- Koh Kood Cozy Resort: Koh Kood Cozy is inexpensive, friendly and relaxed – the best place for backpackers on a budget to stay and meet fellow travellers.Rates stay the same all year round. You can choose the super-cheap fan-cooled shared-bathroom rooms for 250 baht a night, a nicer fan room for 400 baht or splurge on your own air-conditioned hut with private outdoor bathroom for 800 baht a night. There’s no hot water, which means that your morning shower should really wake you up!The food is great – massive plates of cheap, tasty and filling Thai and Western food. They also host BBQ nights most weekends. Koh Kood Cozy sits peacefully next to the Klongchao River and is only a five minute walk from a gorgeous beach and a ten minute drive from Klongchao Waterfall.You can rent kayaks and motorbikes.Koh Kood Cozy is very popular and the owner is reluctant to take bookings. You might have to stay somewhere else until a room becomes available.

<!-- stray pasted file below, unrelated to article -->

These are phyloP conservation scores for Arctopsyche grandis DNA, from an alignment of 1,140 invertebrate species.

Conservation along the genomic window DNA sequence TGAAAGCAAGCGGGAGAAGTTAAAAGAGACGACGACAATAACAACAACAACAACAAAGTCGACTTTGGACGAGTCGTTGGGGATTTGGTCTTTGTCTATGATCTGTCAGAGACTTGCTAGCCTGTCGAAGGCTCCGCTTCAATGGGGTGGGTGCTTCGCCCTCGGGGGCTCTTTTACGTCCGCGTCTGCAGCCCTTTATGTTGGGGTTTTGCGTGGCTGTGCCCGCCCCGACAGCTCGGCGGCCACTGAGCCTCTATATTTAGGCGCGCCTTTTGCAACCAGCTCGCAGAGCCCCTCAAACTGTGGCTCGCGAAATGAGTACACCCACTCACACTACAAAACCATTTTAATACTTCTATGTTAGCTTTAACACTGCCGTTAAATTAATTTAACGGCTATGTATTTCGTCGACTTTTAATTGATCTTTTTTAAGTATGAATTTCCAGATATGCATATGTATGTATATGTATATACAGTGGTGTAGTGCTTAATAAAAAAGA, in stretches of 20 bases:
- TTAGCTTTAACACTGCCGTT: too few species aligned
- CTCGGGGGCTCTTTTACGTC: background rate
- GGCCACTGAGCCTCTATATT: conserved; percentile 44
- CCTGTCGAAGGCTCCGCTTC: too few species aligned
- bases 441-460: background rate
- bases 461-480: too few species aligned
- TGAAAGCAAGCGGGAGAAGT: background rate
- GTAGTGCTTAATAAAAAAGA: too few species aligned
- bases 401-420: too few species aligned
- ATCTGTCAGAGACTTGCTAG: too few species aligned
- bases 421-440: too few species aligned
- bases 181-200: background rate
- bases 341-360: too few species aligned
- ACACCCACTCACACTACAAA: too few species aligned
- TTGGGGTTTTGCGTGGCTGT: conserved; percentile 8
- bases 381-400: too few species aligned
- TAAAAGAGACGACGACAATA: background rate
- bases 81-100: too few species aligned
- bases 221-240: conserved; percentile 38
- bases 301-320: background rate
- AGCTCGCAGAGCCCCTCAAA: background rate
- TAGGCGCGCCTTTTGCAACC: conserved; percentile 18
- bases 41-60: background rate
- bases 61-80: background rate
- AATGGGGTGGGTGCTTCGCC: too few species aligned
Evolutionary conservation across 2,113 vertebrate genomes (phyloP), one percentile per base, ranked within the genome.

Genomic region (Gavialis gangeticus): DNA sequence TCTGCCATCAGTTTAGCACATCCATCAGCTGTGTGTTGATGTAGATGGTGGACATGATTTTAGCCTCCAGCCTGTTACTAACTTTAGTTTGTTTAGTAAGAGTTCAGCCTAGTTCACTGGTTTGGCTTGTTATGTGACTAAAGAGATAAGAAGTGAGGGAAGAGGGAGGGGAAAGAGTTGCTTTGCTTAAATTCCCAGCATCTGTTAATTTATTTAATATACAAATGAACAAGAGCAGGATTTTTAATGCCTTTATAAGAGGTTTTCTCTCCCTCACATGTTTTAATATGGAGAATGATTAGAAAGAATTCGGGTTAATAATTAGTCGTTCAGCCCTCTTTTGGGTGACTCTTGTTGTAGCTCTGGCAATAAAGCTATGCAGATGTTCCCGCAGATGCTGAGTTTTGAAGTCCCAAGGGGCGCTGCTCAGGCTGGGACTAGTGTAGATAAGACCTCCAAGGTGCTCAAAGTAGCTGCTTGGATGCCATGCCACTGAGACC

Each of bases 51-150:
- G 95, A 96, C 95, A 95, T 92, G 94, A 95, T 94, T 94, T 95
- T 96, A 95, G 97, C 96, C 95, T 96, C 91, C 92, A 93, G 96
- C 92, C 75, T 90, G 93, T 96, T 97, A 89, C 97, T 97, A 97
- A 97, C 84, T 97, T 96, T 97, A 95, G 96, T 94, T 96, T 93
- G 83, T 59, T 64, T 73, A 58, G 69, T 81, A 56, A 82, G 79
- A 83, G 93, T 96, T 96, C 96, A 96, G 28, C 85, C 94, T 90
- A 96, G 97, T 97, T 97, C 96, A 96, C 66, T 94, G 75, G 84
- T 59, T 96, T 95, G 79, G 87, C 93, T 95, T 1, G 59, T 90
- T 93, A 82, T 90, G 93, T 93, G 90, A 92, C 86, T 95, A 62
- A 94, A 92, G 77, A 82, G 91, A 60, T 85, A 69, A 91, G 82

- Doy Guesthouse: A welcoming home stay option run by a friendly Thai couple with a small family of children, dogs and cats. Doy Guesthouse is also on the banks of Klongchao River and offers simple, fan-cooled rooms for around 400 baht. You can rent a chartered speedboat from the couple, but it isn’t cheap.
- Klong Chao Garden View: Another budget option, almost next door to Koh Kood Cozy. Very simple fan-cooled private huts cost 400 – 1000 baht a night, depending on whether or not it’s high season. You’ll get a private bathroom with cold water and squat toilets. There’s a restaurant serving Thai and Western food.